Federation intern, Mariko Polk, recently won first place in the student category of the Battle of the GeoMaps at the North Carolina ArcGIS User Group 2015 Conference.
The Battle of the GeoMaps is a mapping poster competition that recognizes achievement in solving problems faced by the user community or public at large. Judged by peers in attendance at the conference, Mariko edged out other competitors to win the top student award at the event.
“I am very grateful for the recognition from my fellow North Carolina ArcGIS User Group members, said Mariko. “This is a great group – they have helped me expand my knowledge and learn new approaches for using GIS.”
Mariko’s poster presented a study she conducted with Dr. Devon Eulie of the Department of Environmental Studies at the University of North Carolina Wilmington, addressing the effectiveness of living shoreline projects in improving coastal resiliency. The study compares 14 living shoreline projects and eight controlled site locations along the North Carolina coast. Many of the living shoreline projects the study looked at were installed by the federation. The shoreline surveys are being analyzed against historic shoreline positions over a 22-year time span.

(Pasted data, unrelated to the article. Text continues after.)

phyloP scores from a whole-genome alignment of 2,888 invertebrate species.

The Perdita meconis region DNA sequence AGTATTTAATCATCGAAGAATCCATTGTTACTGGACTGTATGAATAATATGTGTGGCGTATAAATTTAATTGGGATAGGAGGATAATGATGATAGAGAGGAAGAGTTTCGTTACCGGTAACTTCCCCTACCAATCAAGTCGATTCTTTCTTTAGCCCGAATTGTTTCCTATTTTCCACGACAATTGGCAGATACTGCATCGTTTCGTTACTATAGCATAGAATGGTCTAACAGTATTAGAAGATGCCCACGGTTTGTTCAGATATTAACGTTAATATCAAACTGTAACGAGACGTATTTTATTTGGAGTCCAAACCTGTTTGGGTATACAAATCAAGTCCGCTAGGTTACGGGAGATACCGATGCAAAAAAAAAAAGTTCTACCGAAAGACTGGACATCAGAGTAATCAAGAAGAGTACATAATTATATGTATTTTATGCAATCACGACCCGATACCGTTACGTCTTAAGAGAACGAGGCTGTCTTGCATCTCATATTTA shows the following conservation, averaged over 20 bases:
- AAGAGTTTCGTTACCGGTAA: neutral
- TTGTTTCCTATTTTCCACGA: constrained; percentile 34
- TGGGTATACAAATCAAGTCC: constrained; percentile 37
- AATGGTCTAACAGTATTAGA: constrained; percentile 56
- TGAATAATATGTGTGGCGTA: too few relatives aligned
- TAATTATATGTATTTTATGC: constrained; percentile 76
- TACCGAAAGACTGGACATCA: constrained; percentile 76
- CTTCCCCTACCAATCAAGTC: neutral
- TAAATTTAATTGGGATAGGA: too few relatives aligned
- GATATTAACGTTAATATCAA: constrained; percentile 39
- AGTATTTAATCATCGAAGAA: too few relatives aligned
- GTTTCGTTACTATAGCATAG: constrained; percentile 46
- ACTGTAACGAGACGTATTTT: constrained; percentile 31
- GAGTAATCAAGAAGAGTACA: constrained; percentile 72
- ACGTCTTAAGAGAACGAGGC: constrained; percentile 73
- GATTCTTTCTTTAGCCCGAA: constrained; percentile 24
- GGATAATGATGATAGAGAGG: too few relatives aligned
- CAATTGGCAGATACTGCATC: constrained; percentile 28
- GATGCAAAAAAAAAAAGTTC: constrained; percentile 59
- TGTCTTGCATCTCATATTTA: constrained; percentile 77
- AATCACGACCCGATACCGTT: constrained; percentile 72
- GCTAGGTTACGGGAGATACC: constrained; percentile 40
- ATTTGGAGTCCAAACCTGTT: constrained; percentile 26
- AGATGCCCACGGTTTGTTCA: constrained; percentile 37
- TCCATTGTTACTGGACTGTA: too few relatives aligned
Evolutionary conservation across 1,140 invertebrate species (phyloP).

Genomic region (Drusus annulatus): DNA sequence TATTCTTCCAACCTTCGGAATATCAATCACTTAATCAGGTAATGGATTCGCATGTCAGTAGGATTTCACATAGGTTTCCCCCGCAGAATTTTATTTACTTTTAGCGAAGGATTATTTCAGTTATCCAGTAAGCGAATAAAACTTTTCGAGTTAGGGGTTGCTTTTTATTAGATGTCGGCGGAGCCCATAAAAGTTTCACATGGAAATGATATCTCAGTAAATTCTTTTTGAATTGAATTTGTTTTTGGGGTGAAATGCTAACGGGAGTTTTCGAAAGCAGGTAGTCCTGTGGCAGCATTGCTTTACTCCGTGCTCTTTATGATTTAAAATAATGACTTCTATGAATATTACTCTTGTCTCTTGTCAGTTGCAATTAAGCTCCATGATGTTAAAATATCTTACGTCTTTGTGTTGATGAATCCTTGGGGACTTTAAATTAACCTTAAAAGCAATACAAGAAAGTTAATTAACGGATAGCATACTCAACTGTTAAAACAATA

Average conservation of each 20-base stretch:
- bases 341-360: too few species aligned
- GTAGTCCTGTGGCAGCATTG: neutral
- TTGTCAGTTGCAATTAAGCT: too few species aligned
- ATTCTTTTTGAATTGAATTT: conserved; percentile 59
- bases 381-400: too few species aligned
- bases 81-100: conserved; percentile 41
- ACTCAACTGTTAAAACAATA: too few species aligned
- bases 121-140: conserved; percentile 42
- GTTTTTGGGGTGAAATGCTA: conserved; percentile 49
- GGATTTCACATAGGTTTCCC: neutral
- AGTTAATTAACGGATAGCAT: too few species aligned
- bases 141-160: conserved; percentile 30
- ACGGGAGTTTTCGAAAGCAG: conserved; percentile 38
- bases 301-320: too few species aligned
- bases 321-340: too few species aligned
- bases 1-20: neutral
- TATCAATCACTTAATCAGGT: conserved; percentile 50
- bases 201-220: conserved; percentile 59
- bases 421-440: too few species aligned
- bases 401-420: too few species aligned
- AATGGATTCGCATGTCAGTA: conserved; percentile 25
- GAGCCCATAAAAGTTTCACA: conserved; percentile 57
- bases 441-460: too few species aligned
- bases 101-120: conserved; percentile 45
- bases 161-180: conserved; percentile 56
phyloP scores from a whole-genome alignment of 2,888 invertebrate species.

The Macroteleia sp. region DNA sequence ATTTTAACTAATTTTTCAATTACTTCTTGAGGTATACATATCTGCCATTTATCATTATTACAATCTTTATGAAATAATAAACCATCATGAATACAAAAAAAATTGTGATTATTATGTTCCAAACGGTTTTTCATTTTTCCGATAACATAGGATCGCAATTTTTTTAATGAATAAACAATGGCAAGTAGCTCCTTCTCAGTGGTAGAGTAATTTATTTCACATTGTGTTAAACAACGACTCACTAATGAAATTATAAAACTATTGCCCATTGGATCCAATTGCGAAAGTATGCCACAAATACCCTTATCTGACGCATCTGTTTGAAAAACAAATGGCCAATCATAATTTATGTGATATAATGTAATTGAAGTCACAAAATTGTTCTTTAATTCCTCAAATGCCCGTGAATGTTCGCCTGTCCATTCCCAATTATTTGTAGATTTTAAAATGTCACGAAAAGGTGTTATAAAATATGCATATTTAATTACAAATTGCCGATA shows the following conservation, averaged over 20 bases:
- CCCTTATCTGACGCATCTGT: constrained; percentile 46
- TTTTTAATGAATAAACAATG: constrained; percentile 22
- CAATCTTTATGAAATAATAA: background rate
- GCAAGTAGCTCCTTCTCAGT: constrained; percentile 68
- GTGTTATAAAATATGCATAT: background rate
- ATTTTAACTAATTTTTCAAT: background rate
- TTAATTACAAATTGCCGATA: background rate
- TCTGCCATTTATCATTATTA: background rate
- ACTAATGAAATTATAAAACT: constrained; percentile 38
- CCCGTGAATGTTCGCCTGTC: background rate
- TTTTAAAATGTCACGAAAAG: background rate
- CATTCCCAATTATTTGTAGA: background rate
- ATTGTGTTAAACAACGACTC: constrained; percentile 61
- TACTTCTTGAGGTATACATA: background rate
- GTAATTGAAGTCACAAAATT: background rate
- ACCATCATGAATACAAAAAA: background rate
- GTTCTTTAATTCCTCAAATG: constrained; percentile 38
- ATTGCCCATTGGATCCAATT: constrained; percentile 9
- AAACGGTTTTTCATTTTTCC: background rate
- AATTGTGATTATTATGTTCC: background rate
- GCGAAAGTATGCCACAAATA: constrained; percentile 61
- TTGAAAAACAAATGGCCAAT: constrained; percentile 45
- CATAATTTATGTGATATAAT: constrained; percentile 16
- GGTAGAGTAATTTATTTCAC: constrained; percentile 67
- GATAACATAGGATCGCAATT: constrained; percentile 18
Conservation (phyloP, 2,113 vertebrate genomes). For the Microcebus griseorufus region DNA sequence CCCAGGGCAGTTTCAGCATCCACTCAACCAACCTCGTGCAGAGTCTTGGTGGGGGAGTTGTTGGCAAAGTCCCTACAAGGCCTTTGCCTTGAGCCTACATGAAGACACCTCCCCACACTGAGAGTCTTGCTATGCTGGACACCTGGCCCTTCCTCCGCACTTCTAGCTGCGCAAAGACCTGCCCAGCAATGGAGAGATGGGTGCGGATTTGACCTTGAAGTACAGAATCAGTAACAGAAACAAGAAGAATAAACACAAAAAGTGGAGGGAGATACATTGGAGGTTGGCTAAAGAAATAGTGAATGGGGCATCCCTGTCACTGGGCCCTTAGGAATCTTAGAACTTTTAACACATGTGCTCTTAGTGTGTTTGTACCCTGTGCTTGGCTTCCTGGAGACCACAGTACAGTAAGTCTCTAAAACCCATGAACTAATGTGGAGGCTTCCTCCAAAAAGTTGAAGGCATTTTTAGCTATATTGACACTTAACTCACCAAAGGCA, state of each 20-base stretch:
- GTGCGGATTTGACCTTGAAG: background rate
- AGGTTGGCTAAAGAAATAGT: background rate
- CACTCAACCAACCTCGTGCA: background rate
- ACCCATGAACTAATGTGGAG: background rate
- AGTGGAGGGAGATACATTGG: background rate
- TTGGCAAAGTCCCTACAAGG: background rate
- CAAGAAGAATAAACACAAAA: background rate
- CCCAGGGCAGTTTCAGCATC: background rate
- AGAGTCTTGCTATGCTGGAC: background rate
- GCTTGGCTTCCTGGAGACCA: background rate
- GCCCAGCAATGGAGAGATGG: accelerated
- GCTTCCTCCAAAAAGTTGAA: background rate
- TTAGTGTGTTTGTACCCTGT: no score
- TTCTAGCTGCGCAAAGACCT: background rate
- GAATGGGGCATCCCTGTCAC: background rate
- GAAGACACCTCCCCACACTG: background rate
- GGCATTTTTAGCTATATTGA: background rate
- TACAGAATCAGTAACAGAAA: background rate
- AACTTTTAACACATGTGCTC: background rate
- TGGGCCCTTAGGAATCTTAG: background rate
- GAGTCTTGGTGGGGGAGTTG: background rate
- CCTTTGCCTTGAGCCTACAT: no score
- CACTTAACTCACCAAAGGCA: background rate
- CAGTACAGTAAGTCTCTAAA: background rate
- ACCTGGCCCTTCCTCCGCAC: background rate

The research data are currently being assessed and should be finalized and submitted by the end of the year. “I initiated the study primarily for my own interest and knowledge, but it has grown to be so much more,” said Mariko. “The data looks to yield some interesting information and I’m anxious to see the final results once the analysis is completed.”
Mariko, one of the federation’s 2014 Coastal Advocacy Institute’s summer interns, came to the N.C. coast after receiving her BS in Environmental Resource Management from California State University Bakersfield and a Certificate in Geographic Information Science from the University of West Florida.
Currently a graduate student in environmental studies at the University of North Carolina Wilmington, Mariko has continued her involvement with the federation working with local municipalities on stormwater runoff issues.
For now, Mariko is working on wrapping up her data analysis and is on track to graduate in December. Ultimately, however, she’d like to apply some of the same skills she has nurtured with the federation and that won her recognition from her peers at the North Carolina ArcGIS User Group: demonstrating the importance of maintaining a natural coast and ensuring water quality through preventive measures.
“I eventually would like to work for a nonprofit, similar to the federation, says Mariko, “helping local municipalities with conservation and coastal management issues, but I’m also contemplating a Ph.D., so that may have to wait a while.”